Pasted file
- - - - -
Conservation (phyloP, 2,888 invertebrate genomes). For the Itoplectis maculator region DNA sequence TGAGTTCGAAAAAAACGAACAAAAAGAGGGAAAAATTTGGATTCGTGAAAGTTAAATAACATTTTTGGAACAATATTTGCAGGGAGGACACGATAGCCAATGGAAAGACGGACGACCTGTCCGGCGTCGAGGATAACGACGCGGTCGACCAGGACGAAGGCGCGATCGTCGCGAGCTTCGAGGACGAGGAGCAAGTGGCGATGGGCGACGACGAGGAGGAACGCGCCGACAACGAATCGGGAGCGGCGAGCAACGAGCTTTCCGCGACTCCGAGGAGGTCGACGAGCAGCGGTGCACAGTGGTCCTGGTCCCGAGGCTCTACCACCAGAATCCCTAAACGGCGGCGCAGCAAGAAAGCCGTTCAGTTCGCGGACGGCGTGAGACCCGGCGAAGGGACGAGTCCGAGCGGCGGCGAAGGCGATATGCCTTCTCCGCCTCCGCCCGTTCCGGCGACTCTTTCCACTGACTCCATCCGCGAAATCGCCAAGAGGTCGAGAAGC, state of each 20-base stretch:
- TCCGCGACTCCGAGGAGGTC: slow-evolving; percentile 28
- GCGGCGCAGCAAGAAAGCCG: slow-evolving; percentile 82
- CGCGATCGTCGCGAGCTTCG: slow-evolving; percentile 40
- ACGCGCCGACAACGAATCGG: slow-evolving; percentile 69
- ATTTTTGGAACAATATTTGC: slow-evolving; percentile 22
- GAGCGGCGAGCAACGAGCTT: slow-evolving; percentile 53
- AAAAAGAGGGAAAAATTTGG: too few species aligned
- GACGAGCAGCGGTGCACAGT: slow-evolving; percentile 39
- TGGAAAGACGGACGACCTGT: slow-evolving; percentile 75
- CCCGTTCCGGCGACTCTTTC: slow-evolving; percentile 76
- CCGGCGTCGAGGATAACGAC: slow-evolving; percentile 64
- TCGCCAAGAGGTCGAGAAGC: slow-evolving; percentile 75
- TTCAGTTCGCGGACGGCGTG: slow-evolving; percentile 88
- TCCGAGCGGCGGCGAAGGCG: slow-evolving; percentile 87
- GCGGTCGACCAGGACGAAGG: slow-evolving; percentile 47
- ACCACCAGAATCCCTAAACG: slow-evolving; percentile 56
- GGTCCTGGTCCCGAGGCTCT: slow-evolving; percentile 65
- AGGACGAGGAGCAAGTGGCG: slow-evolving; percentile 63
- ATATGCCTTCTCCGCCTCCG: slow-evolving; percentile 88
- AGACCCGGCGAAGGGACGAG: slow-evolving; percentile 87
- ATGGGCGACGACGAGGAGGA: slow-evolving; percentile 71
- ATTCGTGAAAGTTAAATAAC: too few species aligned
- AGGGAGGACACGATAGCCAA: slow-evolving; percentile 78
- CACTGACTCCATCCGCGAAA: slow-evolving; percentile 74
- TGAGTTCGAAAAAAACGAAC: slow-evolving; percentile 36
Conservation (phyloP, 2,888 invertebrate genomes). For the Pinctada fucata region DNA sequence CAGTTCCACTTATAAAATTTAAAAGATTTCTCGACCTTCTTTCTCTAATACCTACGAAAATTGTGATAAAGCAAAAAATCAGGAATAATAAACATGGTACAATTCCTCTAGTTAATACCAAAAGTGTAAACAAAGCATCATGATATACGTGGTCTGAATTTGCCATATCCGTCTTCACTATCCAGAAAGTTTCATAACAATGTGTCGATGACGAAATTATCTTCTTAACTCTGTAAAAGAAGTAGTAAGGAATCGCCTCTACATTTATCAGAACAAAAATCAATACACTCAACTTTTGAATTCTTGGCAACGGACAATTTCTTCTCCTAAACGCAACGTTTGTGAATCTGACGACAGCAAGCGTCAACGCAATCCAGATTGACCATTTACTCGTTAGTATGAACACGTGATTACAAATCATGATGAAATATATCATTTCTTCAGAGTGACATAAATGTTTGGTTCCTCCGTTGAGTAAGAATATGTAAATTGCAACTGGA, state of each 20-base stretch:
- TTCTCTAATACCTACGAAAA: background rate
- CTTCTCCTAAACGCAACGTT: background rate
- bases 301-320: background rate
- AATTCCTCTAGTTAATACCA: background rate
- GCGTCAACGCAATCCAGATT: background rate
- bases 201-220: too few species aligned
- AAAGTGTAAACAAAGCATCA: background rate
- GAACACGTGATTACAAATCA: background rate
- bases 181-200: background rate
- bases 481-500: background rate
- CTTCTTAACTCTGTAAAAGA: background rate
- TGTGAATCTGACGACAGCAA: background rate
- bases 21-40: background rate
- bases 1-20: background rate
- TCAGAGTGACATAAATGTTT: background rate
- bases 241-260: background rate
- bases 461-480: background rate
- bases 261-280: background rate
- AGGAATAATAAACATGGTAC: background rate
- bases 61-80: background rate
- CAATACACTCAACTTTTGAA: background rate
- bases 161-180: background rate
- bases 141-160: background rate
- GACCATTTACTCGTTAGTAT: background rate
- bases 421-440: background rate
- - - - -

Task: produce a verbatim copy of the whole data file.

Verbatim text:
Conservation (phyloP, 2,888 invertebrate genomes). For the Itoplectis maculator region DNA sequence TGAGTTCGAAAAAAACGAACAAAAAGAGGGAAAAATTTGGATTCGTGAAAGTTAAATAACATTTTTGGAACAATATTTGCAGGGAGGACACGATAGCCAATGGAAAGACGGACGACCTGTCCGGCGTCGAGGATAACGACGCGGTCGACCAGGACGAAGGCGCGATCGTCGCGAGCTTCGAGGACGAGGAGCAAGTGGCGATGGGCGACGACGAGGAGGAACGCGCCGACAACGAATCGGGAGCGGCGAGCAACGAGCTTTCCGCGACTCCGAGGAGGTCGACGAGCAGCGGTGCACAGTGGTCCTGGTCCCGAGGCTCTACCACCAGAATCCCTAAACGGCGGCGCAGCAAGAAAGCCGTTCAGTTCGCGGACGGCGTGAGACCCGGCGAAGGGACGAGTCCGAGCGGCGGCGAAGGCGATATGCCTTCTCCGCCTCCGCCCGTTCCGGCGACTCTTTCCACTGACTCCATCCGCGAAATCGCCAAGAGGTCGAGAAGC, state of each 20-base stretch:
- TCCGCGACTCCGAGGAGGTC: slow-evolving; percentile 28
- GCGGCGCAGCAAGAAAGCCG: slow-evolving; percentile 82
- CGCGATCGTCGCGAGCTTCG: slow-evolving; percentile 40
- ACGCGCCGACAACGAATCGG: slow-evolving; percentile 69
- ATTTTTGGAACAATATTTGC: slow-evolving; percentile 22
- GAGCGGCGAGCAACGAGCTT: slow-evolving; percentile 53
- AAAAAGAGGGAAAAATTTGG: too few species aligned
- GACGAGCAGCGGTGCACAGT: slow-evolving; percentile 39
- TGGAAAGACGGACGACCTGT: slow-evolving; percentile 75
- CCCGTTCCGGCGACTCTTTC: slow-evolving; percentile 76
- CCGGCGTCGAGGATAACGAC: slow-evolving; percentile 64
- TCGCCAAGAGGTCGAGAAGC: slow-evolving; percentile 75
- TTCAGTTCGCGGACGGCGTG: slow-evolving; percentile 88
- TCCGAGCGGCGGCGAAGGCG: slow-evolving; percentile 87
- GCGGTCGACCAGGACGAAGG: slow-evolving; percentile 47
- ACCACCAGAATCCCTAAACG: slow-evolving; percentile 56
- GGTCCTGGTCCCGAGGCTCT: slow-evolving; percentile 65
- AGGACGAGGAGCAAGTGGCG: slow-evolving; percentile 63
- ATATGCCTTCTCCGCCTCCG: slow-evolving; percentile 88
- AGACCCGGCGAAGGGACGAG: slow-evolving; percentile 87
- ATGGGCGACGACGAGGAGGA: slow-evolving; percentile 71
- ATTCGTGAAAGTTAAATAAC: too few species aligned
- AGGGAGGACACGATAGCCAA: slow-evolving; percentile 78
- CACTGACTCCATCCGCGAAA: slow-evolving; percentile 74
- TGAGTTCGAAAAAAACGAAC: slow-evolving; percentile 36
Conservation (phyloP, 2,888 invertebrate genomes). For the Pinctada fucata region DNA sequence CAGTTCCACTTATAAAATTTAAAAGATTTCTCGACCTTCTTTCTCTAATACCTACGAAAATTGTGATAAAGCAAAAAATCAGGAATAATAAACATGGTACAATTCCTCTAGTTAATACCAAAAGTGTAAACAAAGCATCATGATATACGTGGTCTGAATTTGCCATATCCGTCTTCACTATCCAGAAAGTTTCATAACAATGTGTCGATGACGAAATTATCTTCTTAACTCTGTAAAAGAAGTAGTAAGGAATCGCCTCTACATTTATCAGAACAAAAATCAATACACTCAACTTTTGAATTCTTGGCAACGGACAATTTCTTCTCCTAAACGCAACGTTTGTGAATCTGACGACAGCAAGCGTCAACGCAATCCAGATTGACCATTTACTCGTTAGTATGAACACGTGATTACAAATCATGATGAAATATATCATTTCTTCAGAGTGACATAAATGTTTGGTTCCTCCGTTGAGTAAGAATATGTAAATTGCAACTGGA, state of each 20-base stretch:
- TTCTCTAATACCTACGAAAA: background rate
- CTTCTCCTAAACGCAACGTT: background rate
- bases 301-320: background rate
- AATTCCTCTAGTTAATACCA: background rate
- GCGTCAACGCAATCCAGATT: background rate
- bases 201-220: too few species aligned
- AAAGTGTAAACAAAGCATCA: background rate
- GAACACGTGATTACAAATCA: background rate
- bases 181-200: background rate
- bases 481-500: background rate
- CTTCTTAACTCTGTAAAAGA: background rate
- TGTGAATCTGACGACAGCAA: background rate
- bases 21-40: background rate
- bases 1-20: background rate
- TCAGAGTGACATAAATGTTT: background rate
- bases 241-260: background rate
- bases 461-480: background rate
- bases 261-280: background rate
- AGGAATAATAAACATGGTAC: background rate
- bases 61-80: background rate
- CAATACACTCAACTTTTGAA: background rate
- bases 161-180: background rate
- bases 141-160: background rate
- GACCATTTACTCGTTAGTAT: background rate
- bases 421-440: background rate